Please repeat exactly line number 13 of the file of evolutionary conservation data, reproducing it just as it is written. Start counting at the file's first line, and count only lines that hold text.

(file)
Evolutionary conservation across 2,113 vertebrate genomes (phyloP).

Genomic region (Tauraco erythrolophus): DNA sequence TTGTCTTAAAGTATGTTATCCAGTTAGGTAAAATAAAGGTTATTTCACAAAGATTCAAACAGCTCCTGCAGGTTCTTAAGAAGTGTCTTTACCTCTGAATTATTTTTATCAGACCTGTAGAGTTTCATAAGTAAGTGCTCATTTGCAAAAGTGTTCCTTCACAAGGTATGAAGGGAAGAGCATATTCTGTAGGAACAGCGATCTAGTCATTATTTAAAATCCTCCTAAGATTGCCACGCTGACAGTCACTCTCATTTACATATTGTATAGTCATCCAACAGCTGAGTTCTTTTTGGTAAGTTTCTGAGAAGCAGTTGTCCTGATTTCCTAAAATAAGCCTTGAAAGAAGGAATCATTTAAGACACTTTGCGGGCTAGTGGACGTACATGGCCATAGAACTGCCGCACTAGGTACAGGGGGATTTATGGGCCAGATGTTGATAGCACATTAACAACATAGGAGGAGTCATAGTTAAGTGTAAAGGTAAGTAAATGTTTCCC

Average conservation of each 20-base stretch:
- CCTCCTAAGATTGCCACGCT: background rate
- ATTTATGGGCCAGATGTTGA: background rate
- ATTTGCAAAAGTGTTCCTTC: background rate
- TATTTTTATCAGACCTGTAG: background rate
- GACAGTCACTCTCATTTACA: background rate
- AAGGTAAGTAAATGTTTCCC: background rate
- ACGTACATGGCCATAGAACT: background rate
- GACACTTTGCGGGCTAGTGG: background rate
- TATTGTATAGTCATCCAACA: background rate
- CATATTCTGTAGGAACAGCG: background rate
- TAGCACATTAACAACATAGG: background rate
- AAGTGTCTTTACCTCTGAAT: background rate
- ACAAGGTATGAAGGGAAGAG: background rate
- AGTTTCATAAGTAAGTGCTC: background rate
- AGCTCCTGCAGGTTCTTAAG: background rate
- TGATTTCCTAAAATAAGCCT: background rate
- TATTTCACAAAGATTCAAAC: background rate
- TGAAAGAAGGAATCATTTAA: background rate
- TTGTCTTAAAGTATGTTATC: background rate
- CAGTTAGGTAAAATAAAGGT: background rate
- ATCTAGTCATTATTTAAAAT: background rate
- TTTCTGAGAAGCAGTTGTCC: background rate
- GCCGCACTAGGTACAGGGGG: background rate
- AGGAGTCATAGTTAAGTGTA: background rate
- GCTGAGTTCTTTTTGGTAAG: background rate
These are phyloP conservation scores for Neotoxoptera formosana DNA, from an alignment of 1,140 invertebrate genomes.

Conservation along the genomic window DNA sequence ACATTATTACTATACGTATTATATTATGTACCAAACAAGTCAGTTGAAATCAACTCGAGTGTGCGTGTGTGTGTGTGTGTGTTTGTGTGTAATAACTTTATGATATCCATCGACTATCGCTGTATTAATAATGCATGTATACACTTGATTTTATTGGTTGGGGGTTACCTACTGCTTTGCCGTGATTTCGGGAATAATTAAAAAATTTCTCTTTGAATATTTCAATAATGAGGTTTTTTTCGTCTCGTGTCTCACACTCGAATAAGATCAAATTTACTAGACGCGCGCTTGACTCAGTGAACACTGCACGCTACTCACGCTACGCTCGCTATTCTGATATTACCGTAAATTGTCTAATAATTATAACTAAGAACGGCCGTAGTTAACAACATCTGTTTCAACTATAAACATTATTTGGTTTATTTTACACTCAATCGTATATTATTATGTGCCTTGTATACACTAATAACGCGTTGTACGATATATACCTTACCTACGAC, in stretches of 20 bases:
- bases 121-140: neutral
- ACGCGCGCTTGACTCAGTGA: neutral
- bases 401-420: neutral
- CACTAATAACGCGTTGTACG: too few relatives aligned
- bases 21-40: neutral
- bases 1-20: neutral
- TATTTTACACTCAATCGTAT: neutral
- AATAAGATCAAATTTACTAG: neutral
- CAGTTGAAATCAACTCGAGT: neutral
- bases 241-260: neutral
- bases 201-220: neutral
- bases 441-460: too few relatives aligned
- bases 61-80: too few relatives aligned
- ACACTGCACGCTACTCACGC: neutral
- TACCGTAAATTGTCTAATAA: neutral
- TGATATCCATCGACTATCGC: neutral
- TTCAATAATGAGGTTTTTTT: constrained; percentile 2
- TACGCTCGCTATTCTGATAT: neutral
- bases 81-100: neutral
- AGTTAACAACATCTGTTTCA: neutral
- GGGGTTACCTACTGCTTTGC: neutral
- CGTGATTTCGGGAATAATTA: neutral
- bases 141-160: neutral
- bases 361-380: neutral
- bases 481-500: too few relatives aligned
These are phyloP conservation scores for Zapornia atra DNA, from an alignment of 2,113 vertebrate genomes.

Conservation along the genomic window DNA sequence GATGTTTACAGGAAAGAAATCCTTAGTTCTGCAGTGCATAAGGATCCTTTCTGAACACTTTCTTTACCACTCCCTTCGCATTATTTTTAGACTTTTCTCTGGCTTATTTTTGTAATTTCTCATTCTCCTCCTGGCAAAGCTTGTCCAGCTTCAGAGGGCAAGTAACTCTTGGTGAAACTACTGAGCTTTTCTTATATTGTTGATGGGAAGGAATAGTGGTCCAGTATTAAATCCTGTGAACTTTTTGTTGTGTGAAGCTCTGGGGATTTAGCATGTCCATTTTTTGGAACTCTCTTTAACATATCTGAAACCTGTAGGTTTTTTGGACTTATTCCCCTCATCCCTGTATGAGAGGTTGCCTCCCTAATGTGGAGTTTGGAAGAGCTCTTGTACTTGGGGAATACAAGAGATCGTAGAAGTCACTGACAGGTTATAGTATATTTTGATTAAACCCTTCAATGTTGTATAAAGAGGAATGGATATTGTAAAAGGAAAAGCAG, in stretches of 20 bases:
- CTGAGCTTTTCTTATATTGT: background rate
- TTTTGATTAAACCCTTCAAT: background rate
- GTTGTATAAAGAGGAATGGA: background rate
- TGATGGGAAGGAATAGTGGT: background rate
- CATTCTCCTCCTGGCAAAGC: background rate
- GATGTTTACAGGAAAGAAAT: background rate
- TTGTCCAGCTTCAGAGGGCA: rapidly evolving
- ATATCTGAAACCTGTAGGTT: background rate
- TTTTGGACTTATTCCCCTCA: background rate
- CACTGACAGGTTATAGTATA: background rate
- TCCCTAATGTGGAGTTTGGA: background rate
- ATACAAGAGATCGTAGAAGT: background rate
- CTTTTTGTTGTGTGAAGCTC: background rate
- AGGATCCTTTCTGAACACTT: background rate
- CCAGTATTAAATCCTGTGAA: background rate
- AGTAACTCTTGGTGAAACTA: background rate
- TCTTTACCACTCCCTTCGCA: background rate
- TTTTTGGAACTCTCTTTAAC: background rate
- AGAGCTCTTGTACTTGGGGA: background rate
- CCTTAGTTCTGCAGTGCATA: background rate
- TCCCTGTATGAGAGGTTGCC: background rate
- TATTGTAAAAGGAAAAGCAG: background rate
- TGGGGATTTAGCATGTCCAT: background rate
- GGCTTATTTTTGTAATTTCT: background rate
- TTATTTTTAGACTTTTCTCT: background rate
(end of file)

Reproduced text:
- CATATTCTGTAGGAACAGCG: background rate